A version of OpenAI’s GPT-4 will be ‘teaching’ thousands of kids this fall

Khanmigo's AI beta "test" program is meant to assist teachers with individualized student help.
Students testing ChatGPT AI tutor on computers
Khanmigo is Khan Academy's ChatGPT-powered tutor. Constanza Hevia H. for The Washington Post via Getty Images

Thousands of students heading into the new school year will arrive in classrooms from kindergarten to highschool alongside a new tutoring assistant: a large language model. 

As CNN noted today, the education nonprofit service Khan Academy, is expanding its Khanmigo AI access to over 8,000 educators and K-12 students as part of its ongoing pilot program for the new technology. According to Khan Academy’s project description, Khanmigo is underpinned by a version of OpenAI’s GPT-4 large language model (LLM) trained on Khan Academy’s own educational content. Additional parameters are encoded into the product to tailor Khanmigo’s encouraging response tone, while also preventing it from too easily divulging answers for students.

But despite past controversies regarding the use of AI chatbots as stand-ins for various historical figures, Khanmigo reportedly embraces the concept. In its current iteration, users can interact with chatbots inspired by real people like Albert Einstein, Martin Luther King, Jr., Cleopatra, and George Washington, alongside fictional characters such as Hamlet, Winnie the Pooh, and Dorothy from The Wizard of Oz. And instead of glossing over difficult topics, AI invoking complex figures purportedly do not shy away from their onerous pasts.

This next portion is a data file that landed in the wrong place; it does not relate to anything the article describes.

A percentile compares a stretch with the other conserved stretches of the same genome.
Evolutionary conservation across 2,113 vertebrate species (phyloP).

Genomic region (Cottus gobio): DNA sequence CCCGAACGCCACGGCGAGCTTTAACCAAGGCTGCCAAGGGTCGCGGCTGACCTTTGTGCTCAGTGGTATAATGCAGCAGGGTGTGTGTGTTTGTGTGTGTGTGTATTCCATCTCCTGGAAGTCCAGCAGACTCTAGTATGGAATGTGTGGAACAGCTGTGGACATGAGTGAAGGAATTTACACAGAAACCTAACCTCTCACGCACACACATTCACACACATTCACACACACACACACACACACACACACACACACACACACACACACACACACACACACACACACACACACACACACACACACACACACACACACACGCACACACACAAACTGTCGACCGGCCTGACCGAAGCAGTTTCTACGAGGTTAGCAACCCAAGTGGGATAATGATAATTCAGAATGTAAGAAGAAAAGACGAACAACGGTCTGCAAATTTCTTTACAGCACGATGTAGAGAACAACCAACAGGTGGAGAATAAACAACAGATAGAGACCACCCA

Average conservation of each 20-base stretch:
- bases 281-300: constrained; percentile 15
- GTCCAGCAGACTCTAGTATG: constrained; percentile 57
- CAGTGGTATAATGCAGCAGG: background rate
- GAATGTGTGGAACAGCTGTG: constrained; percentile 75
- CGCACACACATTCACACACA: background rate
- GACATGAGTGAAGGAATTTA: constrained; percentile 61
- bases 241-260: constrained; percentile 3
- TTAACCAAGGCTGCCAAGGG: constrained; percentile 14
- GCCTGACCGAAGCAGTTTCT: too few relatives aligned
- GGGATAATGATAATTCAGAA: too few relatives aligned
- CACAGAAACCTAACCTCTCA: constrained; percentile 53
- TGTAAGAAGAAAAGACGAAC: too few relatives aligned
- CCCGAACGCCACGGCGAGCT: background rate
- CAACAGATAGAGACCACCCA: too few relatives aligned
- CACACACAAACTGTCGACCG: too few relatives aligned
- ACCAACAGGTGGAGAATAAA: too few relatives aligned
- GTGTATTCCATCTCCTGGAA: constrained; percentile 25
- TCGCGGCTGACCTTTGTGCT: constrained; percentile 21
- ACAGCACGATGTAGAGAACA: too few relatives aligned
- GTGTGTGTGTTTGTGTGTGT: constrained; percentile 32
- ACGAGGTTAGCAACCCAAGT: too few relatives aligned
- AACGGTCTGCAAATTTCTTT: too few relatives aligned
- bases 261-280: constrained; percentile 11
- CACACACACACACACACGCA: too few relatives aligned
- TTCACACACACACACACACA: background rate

“As Thomas Jefferson, my views on slavery were fraught with contradiction,” Khanmigo reportedly told a user. “On one hand, I publicly expressed my belief that slavery was morally wrong and a threat to the survival of the new American nation… Yet I was a lifelong slaveholder, owning over 600 enslaved people throughout my lifetime.”

But despite these creative features, Khanmigo is still very much a work in progress—even when it comes to straightforward math. Simple concepts such as multiplication and division of integers and decimals repeatedly offer incorrect answers, and will even sometimes treat students’ wrong inputs as the correct solutions. That said, users can flag Khanmigo’s wrong or problematic responses. Khan Academy representatives still refer to the software as a “beta product,” and reports continue to describe the pilot period as a “test.” Another 10,000 outside users in the US agreed to participate as subjects while paying a donation to Khan Academy for the service, CNN adds. 

[Related: “School district uses ChatGPT to help remove library books”]

As access to generative AI like Khanmigo and ChatGPT continue to expand, very little legislation currently exists to regulate or oversee such advancements. Instead, the AI tools are already being used for extremely controversial ends, such as school districts employing ChatGPT to assist in screening library books to ban. 

Although they believe AI could become a “pretty powerful learning tool,” Kristen DiCerbo, Khan Academy’s Chief Learning Officer conceded to CNN on Monday that, “The internet can be a pretty scary place, and it can be a pretty good place. I think that AI is the same.”